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I'm using this script to monitor the downloads folder for new .bin files being created. However, it doesn't seem to be working. If I remove the grep, I can make it copy any file created in the Downloads folder, but with the grep it's not working. I suspect the problem is how I'm trying to compare the two values, but I'm really not sure what to do.

#!/bin/sh

downloadDir="$HOME/Downloads/"
mbedDir="/media/mbed"

inotifywait -m --format %f -e create $downloadDir -q | \
while read line; do
    if [ $(ls $downloadDir -a1 | grep '[^.].*bin' | head -1) == $line ]; then
        cp "$downloadDir/$line" "$mbedDir/$line"
    fi
done
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I'm not clear on what it's supposed to be doing. What's the purpose of the comparison? As written, it seems to only copy the file if it's the first (alphabetically) file containing "bin" (not necessarily ending in "bin", because the grep pattern isn't anchored to the end of the line). –  Gordon Davisson Nov 16 '11 at 23:29
1  
2. things, 1. always surround variables of an unknown nature with db-quotes, i.e. "$line" If you wind up with a space in value for $line that can break things, 2. turn on the shell debugging, i.e. set -vx above your while loop. Then you will see each line/block of code AND then the values that assigned to each of the variables. Then it is easy to see where these are failing. If you can't figure it out, edit your post to include relavent debugging output. Good luck. –  shellter Nov 16 '11 at 23:41
    
@GordonDavisson The purpose of the comparison is to only move files matching a certain regex, although I did forget to anchor said regex. I couldn't see how to make inotify only move things that matched a pattern. –  MrBones Nov 17 '11 at 12:39

1 Answer 1

up vote 2 down vote accepted

The ls $downloadDir -a1 | grep '[^.].*bin' | head -1 is the wrong way to go about this. To see why, suppose you had files named a.txt and b.bin in the download directory, and then c.bin was added. inotifywait would print c.bin, ls would print a.txt\nb.bin\nc.bin (with actual newlines, not \n), grep would thin that to b.bin\nc.bin, head would remove all but the first line leaving b.bin, which would not match c.bin. You need to be checking $line to see if it ends in .bin, not scanning a directory listing. I'll give you three ways to do this:

First option, use grep to check $line, not the listing:

if echo "$line" | grep -q '[.]bin$'; then

Note that I'm using the -q option to supress grep's output, and instead simply letting the if command check its exit status (success if it found a match, failure if not). Also, the RE is anchored to the end of the line, and the period is in brackets so it'll only match an actual period (normally, . in a regular expression matches any single character). \.bin$ would also work here.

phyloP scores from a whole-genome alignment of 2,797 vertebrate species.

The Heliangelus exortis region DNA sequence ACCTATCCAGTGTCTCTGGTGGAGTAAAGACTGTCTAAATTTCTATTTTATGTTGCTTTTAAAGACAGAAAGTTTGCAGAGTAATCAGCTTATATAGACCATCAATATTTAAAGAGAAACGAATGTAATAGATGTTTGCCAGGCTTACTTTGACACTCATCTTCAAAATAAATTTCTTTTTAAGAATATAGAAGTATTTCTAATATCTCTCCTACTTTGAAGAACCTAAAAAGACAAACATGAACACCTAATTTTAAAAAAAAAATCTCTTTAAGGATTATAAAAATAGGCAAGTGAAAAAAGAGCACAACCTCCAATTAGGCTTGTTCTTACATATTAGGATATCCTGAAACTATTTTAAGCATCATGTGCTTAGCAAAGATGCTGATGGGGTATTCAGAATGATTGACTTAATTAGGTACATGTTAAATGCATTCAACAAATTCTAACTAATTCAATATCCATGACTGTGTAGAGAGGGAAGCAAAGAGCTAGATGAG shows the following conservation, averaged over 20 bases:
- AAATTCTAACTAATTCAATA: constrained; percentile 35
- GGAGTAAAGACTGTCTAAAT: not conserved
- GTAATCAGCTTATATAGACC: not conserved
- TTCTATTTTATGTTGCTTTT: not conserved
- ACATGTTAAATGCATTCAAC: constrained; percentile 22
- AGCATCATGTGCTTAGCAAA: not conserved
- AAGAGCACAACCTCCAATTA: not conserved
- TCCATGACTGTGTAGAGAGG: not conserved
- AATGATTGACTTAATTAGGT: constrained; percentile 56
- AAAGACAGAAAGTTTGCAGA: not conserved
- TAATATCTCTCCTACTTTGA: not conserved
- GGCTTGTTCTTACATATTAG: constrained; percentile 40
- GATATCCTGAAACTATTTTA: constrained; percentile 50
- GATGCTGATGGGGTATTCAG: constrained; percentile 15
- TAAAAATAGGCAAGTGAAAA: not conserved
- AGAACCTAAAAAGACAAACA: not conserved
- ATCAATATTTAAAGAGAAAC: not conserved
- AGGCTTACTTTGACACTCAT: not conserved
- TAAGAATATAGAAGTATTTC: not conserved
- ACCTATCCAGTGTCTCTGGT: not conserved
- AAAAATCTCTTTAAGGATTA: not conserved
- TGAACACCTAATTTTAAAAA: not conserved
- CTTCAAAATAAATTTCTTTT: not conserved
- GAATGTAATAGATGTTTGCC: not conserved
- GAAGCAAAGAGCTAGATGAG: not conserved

Second option, use the shell's ability to edit variable contents to see if $line ends in .bin:

if [ "${line%.bin}" != "$line" ]; then

the "${line%.bin}" part gives the value of $line with .bin trimmed from the end if it's there. If that's not the same as $line itself, then $line must've ended with .bin.

Third option, use bash's [[ ]] expression to do pattern matching directly:

if [[ "$line" == *.bin ]]; then

This is (IMHO) the simplest and clearest of the bunch, but it only works in bash (i.e. you must start the script with #!/bin/bash).

Other notes: to avoid some possible issues with whitespace and backslashes in filenames, use while IFS= read -r line; do and follow @shellter's recommendation about double-quotes religiously.

Also, I'm not very familiar with inotifywait, but AIUI its -e create option will notify you when the file is created, not when its contents are fully written out. Depending on the timing, you may wind up copying partially-written files.

Finally, you don't have any checking for duplicate filenames. What should happen if you download a file named foo.bin, it gets copied, you delete the original, then download a different file named foo.bin. As the script is now, it'll silently overwrite the first foo.bin. If this isn't what you want, you should add something like:

if [ ! -e "$mbedDir/$line" ]; then
    cp "$downloadDir/$line" "$mbedDir/$line"
elif ! cmp -s "$downloadDir/$line" "$mbedDir/$line"; then
    echo "Eeek, a duplicate filename!" >&2
    # or possibly something more constructive than that...
fi
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